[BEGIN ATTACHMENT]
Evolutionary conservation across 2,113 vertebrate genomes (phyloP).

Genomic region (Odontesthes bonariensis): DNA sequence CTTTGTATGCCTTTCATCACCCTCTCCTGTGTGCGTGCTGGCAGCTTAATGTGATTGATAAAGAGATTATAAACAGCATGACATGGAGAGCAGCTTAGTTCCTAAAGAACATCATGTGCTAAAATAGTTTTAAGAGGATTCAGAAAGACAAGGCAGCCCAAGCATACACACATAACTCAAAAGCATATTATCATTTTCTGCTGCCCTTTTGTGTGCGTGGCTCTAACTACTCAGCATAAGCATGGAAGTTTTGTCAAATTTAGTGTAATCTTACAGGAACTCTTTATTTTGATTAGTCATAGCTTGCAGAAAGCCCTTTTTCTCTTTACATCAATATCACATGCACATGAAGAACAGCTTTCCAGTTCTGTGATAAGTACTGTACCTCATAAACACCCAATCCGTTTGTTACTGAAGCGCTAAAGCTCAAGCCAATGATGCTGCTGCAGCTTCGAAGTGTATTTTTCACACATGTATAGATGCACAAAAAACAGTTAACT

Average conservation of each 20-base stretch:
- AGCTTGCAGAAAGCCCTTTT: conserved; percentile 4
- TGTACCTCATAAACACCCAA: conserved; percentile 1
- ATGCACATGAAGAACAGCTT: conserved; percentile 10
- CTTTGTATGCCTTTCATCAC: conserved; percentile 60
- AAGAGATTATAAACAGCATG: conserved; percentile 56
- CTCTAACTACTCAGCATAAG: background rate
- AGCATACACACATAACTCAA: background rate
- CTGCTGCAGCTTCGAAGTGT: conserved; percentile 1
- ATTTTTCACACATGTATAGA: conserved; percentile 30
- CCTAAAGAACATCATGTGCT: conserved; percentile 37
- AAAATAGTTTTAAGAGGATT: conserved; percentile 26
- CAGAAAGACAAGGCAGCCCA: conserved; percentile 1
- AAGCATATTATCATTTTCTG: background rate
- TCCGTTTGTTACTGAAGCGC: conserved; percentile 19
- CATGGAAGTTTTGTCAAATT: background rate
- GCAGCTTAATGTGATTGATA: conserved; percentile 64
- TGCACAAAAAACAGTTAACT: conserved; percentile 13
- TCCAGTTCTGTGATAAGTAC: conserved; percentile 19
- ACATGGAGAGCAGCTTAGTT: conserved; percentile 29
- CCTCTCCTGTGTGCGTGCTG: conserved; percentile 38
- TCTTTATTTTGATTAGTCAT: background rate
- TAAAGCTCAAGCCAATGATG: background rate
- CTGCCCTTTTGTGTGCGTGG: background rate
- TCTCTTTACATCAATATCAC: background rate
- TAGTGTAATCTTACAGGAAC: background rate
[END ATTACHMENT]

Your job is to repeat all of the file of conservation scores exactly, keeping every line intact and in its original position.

Evolutionary conservation across 2,113 vertebrate genomes (phyloP).

Genomic region (Odontesthes bonariensis): DNA sequence CTTTGTATGCCTTTCATCACCCTCTCCTGTGTGCGTGCTGGCAGCTTAATGTGATTGATAAAGAGATTATAAACAGCATGACATGGAGAGCAGCTTAGTTCCTAAAGAACATCATGTGCTAAAATAGTTTTAAGAGGATTCAGAAAGACAAGGCAGCCCAAGCATACACACATAACTCAAAAGCATATTATCATTTTCTGCTGCCCTTTTGTGTGCGTGGCTCTAACTACTCAGCATAAGCATGGAAGTTTTGTCAAATTTAGTGTAATCTTACAGGAACTCTTTATTTTGATTAGTCATAGCTTGCAGAAAGCCCTTTTTCTCTTTACATCAATATCACATGCACATGAAGAACAGCTTTCCAGTTCTGTGATAAGTACTGTACCTCATAAACACCCAATCCGTTTGTTACTGAAGCGCTAAAGCTCAAGCCAATGATGCTGCTGCAGCTTCGAAGTGTATTTTTCACACATGTATAGATGCACAAAAAACAGTTAACT

Average conservation of each 20-base stretch:
- AGCTTGCAGAAAGCCCTTTT: conserved; percentile 4
- TGTACCTCATAAACACCCAA: conserved; percentile 1
- ATGCACATGAAGAACAGCTT: conserved; percentile 10
- CTTTGTATGCCTTTCATCAC: conserved; percentile 60
- AAGAGATTATAAACAGCATG: conserved; percentile 56
- CTCTAACTACTCAGCATAAG: background rate
- AGCATACACACATAACTCAA: background rate
- CTGCTGCAGCTTCGAAGTGT: conserved; percentile 1
- ATTTTTCACACATGTATAGA: conserved; percentile 30
- CCTAAAGAACATCATGTGCT: conserved; percentile 37
- AAAATAGTTTTAAGAGGATT: conserved; percentile 26
- CAGAAAGACAAGGCAGCCCA: conserved; percentile 1
- AAGCATATTATCATTTTCTG: background rate
- TCCGTTTGTTACTGAAGCGC: conserved; percentile 19
- CATGGAAGTTTTGTCAAATT: background rate
- GCAGCTTAATGTGATTGATA: conserved; percentile 64
- TGCACAAAAAACAGTTAACT: conserved; percentile 13
- TCCAGTTCTGTGATAAGTAC: conserved; percentile 19
- ACATGGAGAGCAGCTTAGTT: conserved; percentile 29
- CCTCTCCTGTGTGCGTGCTG: conserved; percentile 38
- TCTTTATTTTGATTAGTCAT: background rate
- TAAAGCTCAAGCCAATGATG: background rate
- CTGCCCTTTTGTGTGCGTGG: background rate
- TCTCTTTACATCAATATCAC: background rate
- TAGTGTAATCTTACAGGAAC: background rate